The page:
If the Democrats are serious about recapturing the governor’s office in November, they should make sure their statewide convention in Worcester this weekend puts Chris Gabrieli’s name on the ballot.
THE RIGHT CHOICE: Gabrieli is good on education, good on economic development, good on gay marriage
New party rules require that candidates receive 15 percent of the votes cast in a one-time vote — as opposed to the previous system allowing multiple ballots — in order to qualify for a slot in September’s primary election.
As of now, only Deval Patrick, a former US assistant attorney general for civil rights during the Clinton administration, is assured of a spot. Patrick bucked the conventional wisdom with his insurgent challenge to twice-elected state attorney general Thomas Reilly. He swept the February caucuses during which many of the delegates to the Worcester convention were chosen.
Since then, onetime front-runner Reilly has been ﬁghting for his political life. With the support of would-be kingmakers like Boston mayor Thomas Menino and Senate president Robert Travaglini, Reilly is thought by political oddsmakers to be in a position to squeak through. It’s unclear, however, whether Reilly’s supporters are trying to lower expectations in an effort to dampen Gabrieli’s campaign to woo delegates or whether Reilly is still in fact in trouble. Whatever the answer, Gabrieli’s candidacy will inject even more drama into the Democrats’ already intriguing proceedings.
A son of immigrants and a Harvard graduate, Gabrieli is a self-made multimillionaire. A long-time party activist with a reputation for being something of a policy wonk, Gabrieli has twice before unsuccessfully run for ofﬁce: ﬁrst for the congressional seat ultimately captured by former Somerville mayor Michael Capuano, in 1998, and then as the running mate for Democratic gubernatorial-ticket leader Shannon O’Brien, in 2002.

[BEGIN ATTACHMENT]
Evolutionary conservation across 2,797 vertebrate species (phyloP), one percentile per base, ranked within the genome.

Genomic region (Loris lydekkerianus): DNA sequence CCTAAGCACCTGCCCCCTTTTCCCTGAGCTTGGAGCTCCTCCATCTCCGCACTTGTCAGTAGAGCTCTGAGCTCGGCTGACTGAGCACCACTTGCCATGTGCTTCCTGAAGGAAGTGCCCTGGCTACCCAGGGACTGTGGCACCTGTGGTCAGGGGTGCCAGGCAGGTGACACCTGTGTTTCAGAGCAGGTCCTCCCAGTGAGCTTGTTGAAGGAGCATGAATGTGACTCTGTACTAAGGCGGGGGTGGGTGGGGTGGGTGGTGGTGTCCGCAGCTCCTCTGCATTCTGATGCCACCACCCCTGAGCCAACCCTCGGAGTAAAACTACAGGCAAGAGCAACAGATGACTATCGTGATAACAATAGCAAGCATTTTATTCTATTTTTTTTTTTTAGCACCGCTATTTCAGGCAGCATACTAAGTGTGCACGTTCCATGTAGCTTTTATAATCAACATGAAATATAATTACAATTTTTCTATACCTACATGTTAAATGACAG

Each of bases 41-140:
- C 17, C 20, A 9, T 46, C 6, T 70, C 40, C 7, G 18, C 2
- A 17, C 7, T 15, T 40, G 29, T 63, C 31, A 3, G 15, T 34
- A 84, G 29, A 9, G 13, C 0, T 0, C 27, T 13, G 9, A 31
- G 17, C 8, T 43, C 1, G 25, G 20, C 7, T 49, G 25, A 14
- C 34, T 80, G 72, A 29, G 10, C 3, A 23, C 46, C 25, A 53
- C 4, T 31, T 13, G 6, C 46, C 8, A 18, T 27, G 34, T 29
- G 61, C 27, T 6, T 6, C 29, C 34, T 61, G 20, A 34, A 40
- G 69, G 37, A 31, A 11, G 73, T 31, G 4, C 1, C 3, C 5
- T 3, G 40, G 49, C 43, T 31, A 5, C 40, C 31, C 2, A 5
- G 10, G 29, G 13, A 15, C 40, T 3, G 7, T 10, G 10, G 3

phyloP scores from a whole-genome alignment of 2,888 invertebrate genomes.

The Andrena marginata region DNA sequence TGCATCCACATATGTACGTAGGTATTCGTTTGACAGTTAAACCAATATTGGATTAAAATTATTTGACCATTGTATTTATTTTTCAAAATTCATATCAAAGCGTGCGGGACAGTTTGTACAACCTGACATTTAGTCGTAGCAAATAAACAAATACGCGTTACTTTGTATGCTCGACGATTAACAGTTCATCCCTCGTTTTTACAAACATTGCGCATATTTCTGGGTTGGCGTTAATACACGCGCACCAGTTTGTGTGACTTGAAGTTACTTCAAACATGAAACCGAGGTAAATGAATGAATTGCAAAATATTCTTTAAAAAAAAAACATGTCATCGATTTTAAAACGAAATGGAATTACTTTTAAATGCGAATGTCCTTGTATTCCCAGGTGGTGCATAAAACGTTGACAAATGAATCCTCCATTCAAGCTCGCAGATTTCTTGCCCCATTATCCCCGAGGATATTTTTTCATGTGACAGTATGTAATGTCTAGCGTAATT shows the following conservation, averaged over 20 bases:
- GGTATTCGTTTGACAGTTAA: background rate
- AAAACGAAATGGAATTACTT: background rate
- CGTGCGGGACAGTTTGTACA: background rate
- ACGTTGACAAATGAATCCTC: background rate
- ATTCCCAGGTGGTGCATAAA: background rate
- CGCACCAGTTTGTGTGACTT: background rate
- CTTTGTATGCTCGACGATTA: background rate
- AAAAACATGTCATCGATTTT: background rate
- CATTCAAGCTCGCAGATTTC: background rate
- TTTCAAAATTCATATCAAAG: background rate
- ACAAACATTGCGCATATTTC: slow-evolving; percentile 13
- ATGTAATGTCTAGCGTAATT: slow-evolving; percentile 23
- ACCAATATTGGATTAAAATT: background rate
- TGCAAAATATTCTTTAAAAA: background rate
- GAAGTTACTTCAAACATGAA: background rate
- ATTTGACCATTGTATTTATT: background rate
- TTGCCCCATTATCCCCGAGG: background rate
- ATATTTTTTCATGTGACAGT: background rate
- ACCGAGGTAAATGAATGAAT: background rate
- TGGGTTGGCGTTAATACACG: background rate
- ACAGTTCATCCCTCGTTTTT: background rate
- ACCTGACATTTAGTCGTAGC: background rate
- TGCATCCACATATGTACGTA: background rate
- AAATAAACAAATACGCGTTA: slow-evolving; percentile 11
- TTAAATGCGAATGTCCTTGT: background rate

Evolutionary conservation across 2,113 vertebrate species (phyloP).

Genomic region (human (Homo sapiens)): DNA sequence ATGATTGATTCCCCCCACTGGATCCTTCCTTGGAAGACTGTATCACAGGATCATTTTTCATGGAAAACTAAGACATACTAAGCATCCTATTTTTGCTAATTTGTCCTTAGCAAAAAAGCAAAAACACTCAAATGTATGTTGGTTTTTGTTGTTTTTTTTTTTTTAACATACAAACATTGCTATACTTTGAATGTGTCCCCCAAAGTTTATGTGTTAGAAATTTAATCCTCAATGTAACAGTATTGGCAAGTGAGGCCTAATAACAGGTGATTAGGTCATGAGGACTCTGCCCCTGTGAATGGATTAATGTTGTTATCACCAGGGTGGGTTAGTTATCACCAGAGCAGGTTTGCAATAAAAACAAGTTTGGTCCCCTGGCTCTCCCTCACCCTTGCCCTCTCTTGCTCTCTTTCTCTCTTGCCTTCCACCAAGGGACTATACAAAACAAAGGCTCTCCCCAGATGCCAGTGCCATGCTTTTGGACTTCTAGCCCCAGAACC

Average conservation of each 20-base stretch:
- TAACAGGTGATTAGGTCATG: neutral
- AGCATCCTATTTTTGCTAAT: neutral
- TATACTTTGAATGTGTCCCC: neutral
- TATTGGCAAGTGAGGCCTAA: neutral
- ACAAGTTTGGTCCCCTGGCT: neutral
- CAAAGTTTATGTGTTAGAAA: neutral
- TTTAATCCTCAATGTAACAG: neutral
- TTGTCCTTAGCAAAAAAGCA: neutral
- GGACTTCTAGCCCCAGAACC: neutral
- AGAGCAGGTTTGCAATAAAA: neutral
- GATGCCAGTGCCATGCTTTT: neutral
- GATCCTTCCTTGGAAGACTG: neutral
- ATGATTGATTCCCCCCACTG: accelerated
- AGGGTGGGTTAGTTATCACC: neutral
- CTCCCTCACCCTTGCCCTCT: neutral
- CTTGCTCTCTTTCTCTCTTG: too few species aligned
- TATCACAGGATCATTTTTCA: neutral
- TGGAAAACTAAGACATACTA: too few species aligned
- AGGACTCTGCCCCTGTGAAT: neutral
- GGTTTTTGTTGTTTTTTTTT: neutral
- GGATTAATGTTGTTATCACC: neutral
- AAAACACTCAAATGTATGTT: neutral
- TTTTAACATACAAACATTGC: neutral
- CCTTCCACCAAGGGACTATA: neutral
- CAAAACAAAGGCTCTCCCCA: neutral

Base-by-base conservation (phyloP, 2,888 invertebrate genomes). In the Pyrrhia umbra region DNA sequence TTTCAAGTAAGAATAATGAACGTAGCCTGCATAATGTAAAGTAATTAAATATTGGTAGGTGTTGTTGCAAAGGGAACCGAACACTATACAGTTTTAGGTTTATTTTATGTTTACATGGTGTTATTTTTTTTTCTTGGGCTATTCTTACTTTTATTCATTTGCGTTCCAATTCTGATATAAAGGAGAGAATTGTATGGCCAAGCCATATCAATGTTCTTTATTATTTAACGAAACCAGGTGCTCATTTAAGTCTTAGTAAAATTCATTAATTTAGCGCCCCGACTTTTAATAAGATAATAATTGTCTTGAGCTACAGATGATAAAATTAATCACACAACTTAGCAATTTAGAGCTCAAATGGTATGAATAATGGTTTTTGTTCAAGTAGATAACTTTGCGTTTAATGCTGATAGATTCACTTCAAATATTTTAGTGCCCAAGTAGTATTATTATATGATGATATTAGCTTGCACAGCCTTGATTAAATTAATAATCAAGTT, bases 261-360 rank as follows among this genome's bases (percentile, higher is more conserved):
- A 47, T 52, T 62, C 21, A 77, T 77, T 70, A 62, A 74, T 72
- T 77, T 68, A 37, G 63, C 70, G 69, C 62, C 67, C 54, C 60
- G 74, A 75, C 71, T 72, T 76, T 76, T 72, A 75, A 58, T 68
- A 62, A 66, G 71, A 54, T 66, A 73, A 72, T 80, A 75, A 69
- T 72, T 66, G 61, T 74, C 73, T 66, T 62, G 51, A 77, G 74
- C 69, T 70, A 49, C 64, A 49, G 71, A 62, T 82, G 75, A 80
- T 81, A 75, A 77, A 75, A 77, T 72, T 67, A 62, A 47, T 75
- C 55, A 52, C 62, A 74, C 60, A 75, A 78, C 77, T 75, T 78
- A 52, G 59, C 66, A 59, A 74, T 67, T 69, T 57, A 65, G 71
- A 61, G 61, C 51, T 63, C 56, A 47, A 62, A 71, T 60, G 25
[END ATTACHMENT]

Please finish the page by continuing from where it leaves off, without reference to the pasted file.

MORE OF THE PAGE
Gabrieli entered the race not quite eight weeks ago, after he was unceremoniously squeezed aside as Reilly’s probable running mate by the AG’s disastrous decision to tap Dorchester state senator Marie St. Fleur as his number two. News of her past tax troubles instantly forced St. Fleur from the race and further wounded Reilly, who was already bleeding from his questionable intervention in a Worcester County drunk-driving case.
Reilly’s political ineptitude added luster to Patrick’s outsider campaign, which continued to gain momentum until Gabrieli entered the race. Patrick is by no means stalled, but Gabrieli has — at least for now — mufﬂed Patrick’s thunder with a lightning campaign ﬁnanced with an estimated $2.6 million of his own money.
The candidate to beat is most likely Lieutenant Governor Kerry Healy, the handpicked successor to Republican governor Mitt Romney, who — once elected — quickly turned his eyes toward a more glittering prize and is now an unannounced candidate for president. The idea of an independent candidate for governor is appealing in theory, but to date independent candidate Christy Mihos’s challenge to Healey does not suggest that he is ready or able to occupy the governor’s ofﬁce.